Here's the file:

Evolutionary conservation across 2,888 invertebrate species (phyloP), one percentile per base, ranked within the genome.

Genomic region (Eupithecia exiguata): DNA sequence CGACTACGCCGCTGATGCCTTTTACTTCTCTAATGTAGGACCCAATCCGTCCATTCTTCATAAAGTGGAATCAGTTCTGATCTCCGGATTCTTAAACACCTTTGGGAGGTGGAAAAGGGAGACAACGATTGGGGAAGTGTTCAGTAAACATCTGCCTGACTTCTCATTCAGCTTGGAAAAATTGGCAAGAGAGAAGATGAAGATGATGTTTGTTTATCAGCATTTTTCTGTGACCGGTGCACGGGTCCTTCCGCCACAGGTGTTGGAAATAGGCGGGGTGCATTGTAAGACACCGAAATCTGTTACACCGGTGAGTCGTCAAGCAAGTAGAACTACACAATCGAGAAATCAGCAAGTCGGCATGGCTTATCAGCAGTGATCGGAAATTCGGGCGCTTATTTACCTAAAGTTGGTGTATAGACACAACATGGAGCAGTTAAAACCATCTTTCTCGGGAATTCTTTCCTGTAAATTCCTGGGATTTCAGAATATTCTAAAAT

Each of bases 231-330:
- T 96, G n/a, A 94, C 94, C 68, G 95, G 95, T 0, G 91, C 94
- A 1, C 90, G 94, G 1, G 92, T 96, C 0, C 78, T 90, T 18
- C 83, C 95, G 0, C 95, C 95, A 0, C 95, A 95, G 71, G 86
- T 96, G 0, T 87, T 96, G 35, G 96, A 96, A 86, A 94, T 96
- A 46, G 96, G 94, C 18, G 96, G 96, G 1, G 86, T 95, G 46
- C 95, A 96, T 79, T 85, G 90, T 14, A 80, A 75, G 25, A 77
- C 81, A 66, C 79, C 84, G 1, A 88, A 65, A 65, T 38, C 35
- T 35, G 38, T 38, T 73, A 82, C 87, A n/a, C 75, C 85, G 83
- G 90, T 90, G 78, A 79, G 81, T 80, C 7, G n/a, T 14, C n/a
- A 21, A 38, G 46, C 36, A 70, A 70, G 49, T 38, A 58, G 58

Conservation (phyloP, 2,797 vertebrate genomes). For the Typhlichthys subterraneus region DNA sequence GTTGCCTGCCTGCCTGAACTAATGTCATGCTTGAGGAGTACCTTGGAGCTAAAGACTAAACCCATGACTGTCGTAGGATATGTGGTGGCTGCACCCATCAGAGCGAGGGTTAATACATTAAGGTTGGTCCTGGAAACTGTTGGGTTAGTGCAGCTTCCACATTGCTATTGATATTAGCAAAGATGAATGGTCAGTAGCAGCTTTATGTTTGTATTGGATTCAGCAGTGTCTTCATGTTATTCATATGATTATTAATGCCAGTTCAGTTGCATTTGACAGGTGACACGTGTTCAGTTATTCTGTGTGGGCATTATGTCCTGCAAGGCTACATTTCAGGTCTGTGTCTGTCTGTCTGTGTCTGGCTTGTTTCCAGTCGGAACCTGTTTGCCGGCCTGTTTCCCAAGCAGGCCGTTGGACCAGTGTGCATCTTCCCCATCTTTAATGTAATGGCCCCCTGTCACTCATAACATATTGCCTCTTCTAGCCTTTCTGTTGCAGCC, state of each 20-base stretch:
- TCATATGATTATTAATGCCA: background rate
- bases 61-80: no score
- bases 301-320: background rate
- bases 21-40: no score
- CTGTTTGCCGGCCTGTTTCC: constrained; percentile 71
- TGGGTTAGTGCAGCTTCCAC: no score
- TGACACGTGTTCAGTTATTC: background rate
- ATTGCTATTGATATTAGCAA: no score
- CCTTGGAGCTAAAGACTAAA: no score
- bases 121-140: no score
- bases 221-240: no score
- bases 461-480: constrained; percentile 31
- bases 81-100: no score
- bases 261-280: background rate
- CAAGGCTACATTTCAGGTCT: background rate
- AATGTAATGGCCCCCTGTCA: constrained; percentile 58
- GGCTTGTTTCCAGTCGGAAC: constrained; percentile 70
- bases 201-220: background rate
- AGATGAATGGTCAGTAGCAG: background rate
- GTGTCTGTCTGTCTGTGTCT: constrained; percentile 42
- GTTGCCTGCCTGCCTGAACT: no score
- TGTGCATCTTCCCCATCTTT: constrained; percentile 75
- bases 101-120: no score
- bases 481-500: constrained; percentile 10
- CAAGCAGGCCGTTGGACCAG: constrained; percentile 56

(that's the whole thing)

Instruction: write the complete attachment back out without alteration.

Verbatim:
Evolutionary conservation across 2,888 invertebrate species (phyloP), one percentile per base, ranked within the genome.

Genomic region (Eupithecia exiguata): DNA sequence CGACTACGCCGCTGATGCCTTTTACTTCTCTAATGTAGGACCCAATCCGTCCATTCTTCATAAAGTGGAATCAGTTCTGATCTCCGGATTCTTAAACACCTTTGGGAGGTGGAAAAGGGAGACAACGATTGGGGAAGTGTTCAGTAAACATCTGCCTGACTTCTCATTCAGCTTGGAAAAATTGGCAAGAGAGAAGATGAAGATGATGTTTGTTTATCAGCATTTTTCTGTGACCGGTGCACGGGTCCTTCCGCCACAGGTGTTGGAAATAGGCGGGGTGCATTGTAAGACACCGAAATCTGTTACACCGGTGAGTCGTCAAGCAAGTAGAACTACACAATCGAGAAATCAGCAAGTCGGCATGGCTTATCAGCAGTGATCGGAAATTCGGGCGCTTATTTACCTAAAGTTGGTGTATAGACACAACATGGAGCAGTTAAAACCATCTTTCTCGGGAATTCTTTCCTGTAAATTCCTGGGATTTCAGAATATTCTAAAAT

Each of bases 231-330:
- T 96, G n/a, A 94, C 94, C 68, G 95, G 95, T 0, G 91, C 94
- A 1, C 90, G 94, G 1, G 92, T 96, C 0, C 78, T 90, T 18
- C 83, C 95, G 0, C 95, C 95, A 0, C 95, A 95, G 71, G 86
- T 96, G 0, T 87, T 96, G 35, G 96, A 96, A 86, A 94, T 96
- A 46, G 96, G 94, C 18, G 96, G 96, G 1, G 86, T 95, G 46
- C 95, A 96, T 79, T 85, G 90, T 14, A 80, A 75, G 25, A 77
- C 81, A 66, C 79, C 84, G 1, A 88, A 65, A 65, T 38, C 35
- T 35, G 38, T 38, T 73, A 82, C 87, A n/a, C 75, C 85, G 83
- G 90, T 90, G 78, A 79, G 81, T 80, C 7, G n/a, T 14, C n/a
- A 21, A 38, G 46, C 36, A 70, A 70, G 49, T 38, A 58, G 58

Conservation (phyloP, 2,797 vertebrate genomes). For the Typhlichthys subterraneus region DNA sequence GTTGCCTGCCTGCCTGAACTAATGTCATGCTTGAGGAGTACCTTGGAGCTAAAGACTAAACCCATGACTGTCGTAGGATATGTGGTGGCTGCACCCATCAGAGCGAGGGTTAATACATTAAGGTTGGTCCTGGAAACTGTTGGGTTAGTGCAGCTTCCACATTGCTATTGATATTAGCAAAGATGAATGGTCAGTAGCAGCTTTATGTTTGTATTGGATTCAGCAGTGTCTTCATGTTATTCATATGATTATTAATGCCAGTTCAGTTGCATTTGACAGGTGACACGTGTTCAGTTATTCTGTGTGGGCATTATGTCCTGCAAGGCTACATTTCAGGTCTGTGTCTGTCTGTCTGTGTCTGGCTTGTTTCCAGTCGGAACCTGTTTGCCGGCCTGTTTCCCAAGCAGGCCGTTGGACCAGTGTGCATCTTCCCCATCTTTAATGTAATGGCCCCCTGTCACTCATAACATATTGCCTCTTCTAGCCTTTCTGTTGCAGCC, state of each 20-base stretch:
- TCATATGATTATTAATGCCA: background rate
- bases 61-80: no score
- bases 301-320: background rate
- bases 21-40: no score
- CTGTTTGCCGGCCTGTTTCC: constrained; percentile 71
- TGGGTTAGTGCAGCTTCCAC: no score
- TGACACGTGTTCAGTTATTC: background rate
- ATTGCTATTGATATTAGCAA: no score
- CCTTGGAGCTAAAGACTAAA: no score
- bases 121-140: no score
- bases 221-240: no score
- bases 461-480: constrained; percentile 31
- bases 81-100: no score
- bases 261-280: background rate
- CAAGGCTACATTTCAGGTCT: background rate
- AATGTAATGGCCCCCTGTCA: constrained; percentile 58
- GGCTTGTTTCCAGTCGGAAC: constrained; percentile 70
- bases 201-220: background rate
- AGATGAATGGTCAGTAGCAG: background rate
- GTGTCTGTCTGTCTGTGTCT: constrained; percentile 42
- GTTGCCTGCCTGCCTGAACT: no score
- TGTGCATCTTCCCCATCTTT: constrained; percentile 75
- bases 101-120: no score
- bases 481-500: constrained; percentile 10
- CAAGCAGGCCGTTGGACCAG: constrained; percentile 56